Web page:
CAMPAIGNERS fighting to win a pardon for a woman jailed for witchcraft have turned to the new “Turing law” to clear her name.
On the eve of Halloween, The Sunday Post can reveal fresh efforts are being made to exonerate Helen Duncan – a Scottish mum-of-six dubbed the UK’s last witch.
In 1944, she was prosecuted under the 200-year-old Witchcraft Act after she had a vision about the sinking of a Royal Navy ship.
In the aftermath of her revelation about the sunken vessel, Helen was arrested, branded a traitor and given a nine-month prison sentence. Since then repeated attempts to pardon her have failed.
But her supporters are now urging the Scottish Government to use the so-called “Turing law” as a template to absolve Helen of her crime. Gay Second World War code-breaker Alan Turing was given a posthumous Royal pardon in 2013 after being found guilty of gross indecency in 1952.
The move has now sparked laws in both Scotland and the UK that will see pardons for the thousands of gay and bisexual Brits who went to their graves as criminals for now-abolished sexual offences.
Graham Hewitt, who has been asked to fight for a pardon by Helen’s grandchildren, is hopeful of clearing Helen’s name.
“The ‘Turing law’ has set a precedent for Helen’s pardon to come,” he told The Sunday Post.
“And it’s one her family will welcome. The circumstances are almost identical. Like Alan Turing, Helen was convicted under legislation now long repelled.
“There is a precedent and we are writing to the Scottish Government demanding they do the same.”
The case of Helen Duncan scandalised wartime Britain. The housewife, from Callander in Stirlingshire, was revered in spiritualist circles for her apparent ability to communicate with the dead.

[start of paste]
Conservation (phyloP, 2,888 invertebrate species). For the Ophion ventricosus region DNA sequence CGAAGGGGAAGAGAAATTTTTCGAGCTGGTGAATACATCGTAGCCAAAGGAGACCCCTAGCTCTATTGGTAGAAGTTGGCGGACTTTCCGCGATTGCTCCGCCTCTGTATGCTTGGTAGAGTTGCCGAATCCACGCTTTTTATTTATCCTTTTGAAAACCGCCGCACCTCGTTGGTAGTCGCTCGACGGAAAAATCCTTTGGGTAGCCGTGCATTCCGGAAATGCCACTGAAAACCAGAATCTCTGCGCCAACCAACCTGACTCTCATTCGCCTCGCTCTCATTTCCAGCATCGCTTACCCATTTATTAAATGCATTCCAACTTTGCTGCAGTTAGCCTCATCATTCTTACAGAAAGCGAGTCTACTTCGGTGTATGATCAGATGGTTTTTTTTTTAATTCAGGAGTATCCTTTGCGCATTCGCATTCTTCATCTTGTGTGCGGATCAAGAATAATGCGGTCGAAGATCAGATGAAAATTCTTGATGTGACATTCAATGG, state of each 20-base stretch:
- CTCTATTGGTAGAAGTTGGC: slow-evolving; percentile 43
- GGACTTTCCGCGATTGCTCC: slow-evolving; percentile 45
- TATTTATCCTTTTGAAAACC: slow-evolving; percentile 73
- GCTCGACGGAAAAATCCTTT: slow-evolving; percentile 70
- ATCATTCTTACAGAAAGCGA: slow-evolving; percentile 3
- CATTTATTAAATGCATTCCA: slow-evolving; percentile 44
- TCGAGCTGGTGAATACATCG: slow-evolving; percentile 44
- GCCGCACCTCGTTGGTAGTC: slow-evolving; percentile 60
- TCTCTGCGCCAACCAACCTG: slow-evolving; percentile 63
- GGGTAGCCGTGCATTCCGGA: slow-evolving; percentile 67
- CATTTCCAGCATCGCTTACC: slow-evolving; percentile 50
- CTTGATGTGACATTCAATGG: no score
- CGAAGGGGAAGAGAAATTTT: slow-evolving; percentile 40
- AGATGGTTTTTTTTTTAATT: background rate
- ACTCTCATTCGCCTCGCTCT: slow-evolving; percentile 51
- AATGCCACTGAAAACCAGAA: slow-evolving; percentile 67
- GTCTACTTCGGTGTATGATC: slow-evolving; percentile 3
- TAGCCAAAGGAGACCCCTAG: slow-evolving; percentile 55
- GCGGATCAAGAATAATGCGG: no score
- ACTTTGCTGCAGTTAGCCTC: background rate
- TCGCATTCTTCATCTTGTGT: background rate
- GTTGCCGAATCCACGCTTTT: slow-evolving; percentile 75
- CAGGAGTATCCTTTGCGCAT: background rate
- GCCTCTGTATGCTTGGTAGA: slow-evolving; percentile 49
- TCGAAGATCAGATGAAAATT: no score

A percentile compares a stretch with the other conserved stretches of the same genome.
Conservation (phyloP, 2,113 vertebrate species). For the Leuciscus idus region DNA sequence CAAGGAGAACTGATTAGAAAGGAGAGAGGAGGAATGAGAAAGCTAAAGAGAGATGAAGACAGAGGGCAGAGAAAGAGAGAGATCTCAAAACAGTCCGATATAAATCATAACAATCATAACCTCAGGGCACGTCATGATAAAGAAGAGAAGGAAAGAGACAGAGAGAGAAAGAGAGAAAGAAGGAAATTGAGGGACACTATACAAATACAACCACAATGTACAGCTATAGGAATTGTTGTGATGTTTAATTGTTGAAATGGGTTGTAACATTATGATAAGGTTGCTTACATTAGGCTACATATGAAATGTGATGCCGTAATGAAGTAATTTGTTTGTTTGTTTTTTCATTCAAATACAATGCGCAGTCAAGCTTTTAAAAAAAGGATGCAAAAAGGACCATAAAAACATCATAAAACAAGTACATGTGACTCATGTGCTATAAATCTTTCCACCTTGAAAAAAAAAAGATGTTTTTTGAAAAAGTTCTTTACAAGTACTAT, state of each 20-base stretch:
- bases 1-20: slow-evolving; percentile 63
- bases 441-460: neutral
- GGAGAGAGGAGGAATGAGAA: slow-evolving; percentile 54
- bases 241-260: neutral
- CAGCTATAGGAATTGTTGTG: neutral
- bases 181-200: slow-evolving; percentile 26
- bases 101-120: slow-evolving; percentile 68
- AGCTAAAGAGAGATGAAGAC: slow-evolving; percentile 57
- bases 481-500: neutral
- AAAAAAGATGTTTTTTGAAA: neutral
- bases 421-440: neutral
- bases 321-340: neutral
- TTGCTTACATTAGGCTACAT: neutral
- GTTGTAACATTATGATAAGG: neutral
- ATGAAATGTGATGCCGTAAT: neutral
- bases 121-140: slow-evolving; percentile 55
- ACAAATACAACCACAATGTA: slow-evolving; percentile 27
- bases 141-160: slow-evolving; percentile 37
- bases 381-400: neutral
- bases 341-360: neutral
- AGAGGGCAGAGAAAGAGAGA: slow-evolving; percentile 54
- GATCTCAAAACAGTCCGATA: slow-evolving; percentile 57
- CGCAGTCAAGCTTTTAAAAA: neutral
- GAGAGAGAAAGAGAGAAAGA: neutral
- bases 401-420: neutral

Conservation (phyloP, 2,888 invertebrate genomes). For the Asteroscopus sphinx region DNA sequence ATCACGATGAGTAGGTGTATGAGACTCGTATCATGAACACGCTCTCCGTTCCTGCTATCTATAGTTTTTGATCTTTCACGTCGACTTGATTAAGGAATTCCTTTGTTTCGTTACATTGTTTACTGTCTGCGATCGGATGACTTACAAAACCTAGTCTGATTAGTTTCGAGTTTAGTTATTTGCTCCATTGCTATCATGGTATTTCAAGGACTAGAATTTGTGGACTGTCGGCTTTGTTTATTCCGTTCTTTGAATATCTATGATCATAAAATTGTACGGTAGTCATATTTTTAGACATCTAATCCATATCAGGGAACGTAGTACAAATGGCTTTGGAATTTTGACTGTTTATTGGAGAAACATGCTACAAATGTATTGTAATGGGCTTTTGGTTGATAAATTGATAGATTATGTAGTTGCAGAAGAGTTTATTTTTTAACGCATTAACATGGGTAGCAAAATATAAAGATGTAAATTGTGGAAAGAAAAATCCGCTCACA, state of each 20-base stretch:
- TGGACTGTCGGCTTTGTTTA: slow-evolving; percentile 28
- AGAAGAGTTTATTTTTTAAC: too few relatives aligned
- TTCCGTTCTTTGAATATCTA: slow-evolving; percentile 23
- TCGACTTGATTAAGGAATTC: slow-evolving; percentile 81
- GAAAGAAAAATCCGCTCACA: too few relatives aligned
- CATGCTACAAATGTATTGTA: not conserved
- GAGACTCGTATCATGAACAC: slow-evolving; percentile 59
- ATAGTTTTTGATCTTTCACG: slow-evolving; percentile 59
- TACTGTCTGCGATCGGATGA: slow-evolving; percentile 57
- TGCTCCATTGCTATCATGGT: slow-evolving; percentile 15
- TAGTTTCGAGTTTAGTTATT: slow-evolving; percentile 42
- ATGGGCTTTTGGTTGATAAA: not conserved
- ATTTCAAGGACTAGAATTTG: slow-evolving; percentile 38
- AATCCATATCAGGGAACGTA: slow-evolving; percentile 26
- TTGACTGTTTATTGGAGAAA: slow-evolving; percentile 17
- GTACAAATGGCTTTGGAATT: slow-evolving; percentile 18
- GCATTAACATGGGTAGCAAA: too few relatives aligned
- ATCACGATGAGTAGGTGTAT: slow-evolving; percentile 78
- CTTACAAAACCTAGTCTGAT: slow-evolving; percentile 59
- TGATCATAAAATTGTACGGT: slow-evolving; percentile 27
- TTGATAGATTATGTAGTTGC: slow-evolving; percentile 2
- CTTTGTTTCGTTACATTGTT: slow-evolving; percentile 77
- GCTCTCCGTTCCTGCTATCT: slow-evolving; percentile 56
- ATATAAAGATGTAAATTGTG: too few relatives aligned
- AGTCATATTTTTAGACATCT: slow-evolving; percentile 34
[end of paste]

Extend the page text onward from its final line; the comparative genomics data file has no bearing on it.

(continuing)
But her fame would soon transcend that small tight-knit community to the corridors of power when she held a séance in Portsmouth in 1941.
It was there she claimed to have made contact with a sailor who had died aboard HMS Barham.
But news the battleship had been torpedoed in the Mediterranean with the loss of 800 lives had not been made public, and her revelatory powers soon became known to authorities.
As a result of her disturbing vision, she was deemed a threat to national security. Spooked military chiefs even went as far as to claim her visions could jeopardise the outcome of the war.
By 1944, she was charged under the Witchcraft Act of 1735 and sentenced to nine months in jail.
Despite questions over the validity of her conviction, it still stands.
As recently as 2008, the Scottish Parliament rejected a petition to pardon Helen, who died in Edinburgh in 1956.
Mr Hewitt added: “Justice has been a long time coming for Helen.”
A spokeswoman for the Scottish Government said: “Scottish Ministers have a power to consider a posthumous pardon under the Royal Prerogative of Mercy.
“In the event that an application was received on behalf of Helen Duncan, they would give it due consideration.”
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